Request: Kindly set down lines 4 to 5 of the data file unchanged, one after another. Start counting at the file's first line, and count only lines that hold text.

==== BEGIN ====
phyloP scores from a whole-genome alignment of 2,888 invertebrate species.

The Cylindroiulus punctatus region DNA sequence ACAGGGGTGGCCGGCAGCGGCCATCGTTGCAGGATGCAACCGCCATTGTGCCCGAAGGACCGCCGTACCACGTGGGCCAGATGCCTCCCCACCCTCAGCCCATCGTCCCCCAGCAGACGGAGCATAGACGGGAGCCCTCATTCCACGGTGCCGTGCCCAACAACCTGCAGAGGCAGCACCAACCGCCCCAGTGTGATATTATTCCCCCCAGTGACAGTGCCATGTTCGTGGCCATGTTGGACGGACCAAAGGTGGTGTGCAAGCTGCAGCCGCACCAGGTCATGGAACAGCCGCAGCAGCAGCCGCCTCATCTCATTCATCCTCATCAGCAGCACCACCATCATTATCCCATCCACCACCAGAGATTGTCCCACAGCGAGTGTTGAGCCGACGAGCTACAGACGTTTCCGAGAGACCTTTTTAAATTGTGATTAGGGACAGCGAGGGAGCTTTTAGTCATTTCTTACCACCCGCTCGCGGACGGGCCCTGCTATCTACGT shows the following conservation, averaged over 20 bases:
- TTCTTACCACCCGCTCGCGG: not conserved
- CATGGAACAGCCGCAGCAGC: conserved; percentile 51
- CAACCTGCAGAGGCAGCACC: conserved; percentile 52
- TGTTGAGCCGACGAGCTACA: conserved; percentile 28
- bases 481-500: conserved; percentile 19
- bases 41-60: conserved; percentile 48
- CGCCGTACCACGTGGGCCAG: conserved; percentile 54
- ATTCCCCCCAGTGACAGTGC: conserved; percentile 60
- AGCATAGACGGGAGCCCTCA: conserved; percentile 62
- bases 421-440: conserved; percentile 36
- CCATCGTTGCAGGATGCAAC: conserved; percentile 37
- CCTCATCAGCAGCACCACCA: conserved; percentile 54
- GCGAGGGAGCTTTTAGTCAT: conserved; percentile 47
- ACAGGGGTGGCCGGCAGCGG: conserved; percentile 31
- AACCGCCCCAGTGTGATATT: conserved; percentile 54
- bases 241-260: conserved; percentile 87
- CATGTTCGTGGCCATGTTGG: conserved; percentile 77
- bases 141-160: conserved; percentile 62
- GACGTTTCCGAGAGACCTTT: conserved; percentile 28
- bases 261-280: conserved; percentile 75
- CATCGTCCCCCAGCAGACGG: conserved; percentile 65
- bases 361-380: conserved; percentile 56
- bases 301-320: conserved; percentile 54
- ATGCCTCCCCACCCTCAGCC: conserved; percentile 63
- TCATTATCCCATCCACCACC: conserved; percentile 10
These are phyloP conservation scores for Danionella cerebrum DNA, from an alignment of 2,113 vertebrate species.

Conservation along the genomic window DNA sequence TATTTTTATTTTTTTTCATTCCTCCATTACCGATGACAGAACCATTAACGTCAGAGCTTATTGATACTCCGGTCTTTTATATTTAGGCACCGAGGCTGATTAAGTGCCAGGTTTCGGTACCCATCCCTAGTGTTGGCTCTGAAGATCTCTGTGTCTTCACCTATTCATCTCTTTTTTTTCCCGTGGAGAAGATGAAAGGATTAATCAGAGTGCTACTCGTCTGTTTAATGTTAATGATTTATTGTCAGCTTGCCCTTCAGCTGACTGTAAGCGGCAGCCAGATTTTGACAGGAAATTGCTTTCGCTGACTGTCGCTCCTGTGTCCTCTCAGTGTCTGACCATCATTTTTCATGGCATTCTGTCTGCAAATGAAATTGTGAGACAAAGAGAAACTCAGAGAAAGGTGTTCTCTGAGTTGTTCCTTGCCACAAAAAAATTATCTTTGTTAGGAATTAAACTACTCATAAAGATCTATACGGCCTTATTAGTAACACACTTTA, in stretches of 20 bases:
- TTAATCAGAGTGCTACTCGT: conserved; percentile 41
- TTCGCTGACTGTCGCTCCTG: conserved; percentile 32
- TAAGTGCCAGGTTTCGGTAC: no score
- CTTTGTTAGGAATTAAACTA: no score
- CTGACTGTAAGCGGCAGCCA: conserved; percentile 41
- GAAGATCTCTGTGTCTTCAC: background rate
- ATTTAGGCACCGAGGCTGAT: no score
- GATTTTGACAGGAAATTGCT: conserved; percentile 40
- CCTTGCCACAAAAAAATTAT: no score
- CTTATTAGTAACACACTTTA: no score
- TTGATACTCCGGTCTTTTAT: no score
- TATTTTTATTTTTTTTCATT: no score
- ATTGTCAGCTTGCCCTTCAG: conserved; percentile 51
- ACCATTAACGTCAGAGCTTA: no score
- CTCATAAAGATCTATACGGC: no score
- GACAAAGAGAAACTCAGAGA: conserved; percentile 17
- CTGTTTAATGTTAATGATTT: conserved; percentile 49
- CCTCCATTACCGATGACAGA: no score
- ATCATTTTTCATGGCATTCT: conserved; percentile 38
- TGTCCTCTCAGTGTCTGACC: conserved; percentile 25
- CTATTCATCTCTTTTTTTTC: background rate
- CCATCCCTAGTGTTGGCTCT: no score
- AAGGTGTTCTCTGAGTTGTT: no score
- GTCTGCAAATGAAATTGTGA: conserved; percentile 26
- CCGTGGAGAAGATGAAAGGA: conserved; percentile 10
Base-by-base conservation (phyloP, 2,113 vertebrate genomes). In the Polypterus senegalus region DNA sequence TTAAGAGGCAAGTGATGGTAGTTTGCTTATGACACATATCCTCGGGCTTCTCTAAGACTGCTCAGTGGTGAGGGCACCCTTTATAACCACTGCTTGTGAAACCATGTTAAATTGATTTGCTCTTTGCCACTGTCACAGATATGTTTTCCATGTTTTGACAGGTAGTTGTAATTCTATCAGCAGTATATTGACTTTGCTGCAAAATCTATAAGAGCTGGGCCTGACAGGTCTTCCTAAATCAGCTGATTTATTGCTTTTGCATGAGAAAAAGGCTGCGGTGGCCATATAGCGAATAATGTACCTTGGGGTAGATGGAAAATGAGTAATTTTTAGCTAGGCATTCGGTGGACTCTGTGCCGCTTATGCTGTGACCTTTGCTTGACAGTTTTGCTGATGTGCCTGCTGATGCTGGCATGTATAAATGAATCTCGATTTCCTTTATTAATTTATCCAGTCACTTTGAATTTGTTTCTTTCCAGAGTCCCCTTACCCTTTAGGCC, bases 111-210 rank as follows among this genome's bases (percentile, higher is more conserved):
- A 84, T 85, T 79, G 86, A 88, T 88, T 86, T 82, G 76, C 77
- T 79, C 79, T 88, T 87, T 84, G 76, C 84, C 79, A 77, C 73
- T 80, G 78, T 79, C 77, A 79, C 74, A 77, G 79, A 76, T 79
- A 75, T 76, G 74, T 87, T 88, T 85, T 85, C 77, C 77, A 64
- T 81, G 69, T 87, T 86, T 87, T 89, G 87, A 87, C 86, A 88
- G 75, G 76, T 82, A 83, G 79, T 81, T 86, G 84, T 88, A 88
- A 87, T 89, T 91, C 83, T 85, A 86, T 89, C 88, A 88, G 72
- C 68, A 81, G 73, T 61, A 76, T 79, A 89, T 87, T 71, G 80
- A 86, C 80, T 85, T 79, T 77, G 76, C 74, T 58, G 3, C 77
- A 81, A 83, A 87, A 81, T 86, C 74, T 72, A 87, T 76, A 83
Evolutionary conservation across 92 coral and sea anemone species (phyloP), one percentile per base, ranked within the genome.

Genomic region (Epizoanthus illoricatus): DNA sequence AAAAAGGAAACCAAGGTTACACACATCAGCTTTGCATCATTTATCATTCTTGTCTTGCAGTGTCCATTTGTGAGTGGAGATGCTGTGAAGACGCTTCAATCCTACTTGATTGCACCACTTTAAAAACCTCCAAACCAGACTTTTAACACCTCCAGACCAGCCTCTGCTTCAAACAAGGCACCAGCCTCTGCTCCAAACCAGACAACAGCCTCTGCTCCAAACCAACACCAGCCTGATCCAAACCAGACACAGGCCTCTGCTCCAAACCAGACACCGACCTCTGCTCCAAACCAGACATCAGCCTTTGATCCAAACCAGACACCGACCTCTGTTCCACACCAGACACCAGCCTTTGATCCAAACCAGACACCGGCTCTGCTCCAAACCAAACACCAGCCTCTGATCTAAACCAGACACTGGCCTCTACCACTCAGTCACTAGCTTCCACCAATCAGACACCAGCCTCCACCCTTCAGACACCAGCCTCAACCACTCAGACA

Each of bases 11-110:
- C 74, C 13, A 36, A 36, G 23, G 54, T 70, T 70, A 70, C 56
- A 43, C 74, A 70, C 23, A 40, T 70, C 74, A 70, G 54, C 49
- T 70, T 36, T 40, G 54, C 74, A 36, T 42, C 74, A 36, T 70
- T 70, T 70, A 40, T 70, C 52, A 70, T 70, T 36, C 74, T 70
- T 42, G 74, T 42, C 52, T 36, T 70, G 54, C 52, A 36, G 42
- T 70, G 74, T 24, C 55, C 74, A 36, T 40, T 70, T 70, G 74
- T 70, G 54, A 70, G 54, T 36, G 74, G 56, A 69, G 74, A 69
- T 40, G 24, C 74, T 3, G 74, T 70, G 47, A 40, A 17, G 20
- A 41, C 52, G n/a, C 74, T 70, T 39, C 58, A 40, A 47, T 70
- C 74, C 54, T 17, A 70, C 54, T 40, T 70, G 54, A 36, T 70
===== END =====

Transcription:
- CATGGAACAGCCGCAGCAGC: conserved; percentile 51
- CAACCTGCAGAGGCAGCACC: conserved; percentile 52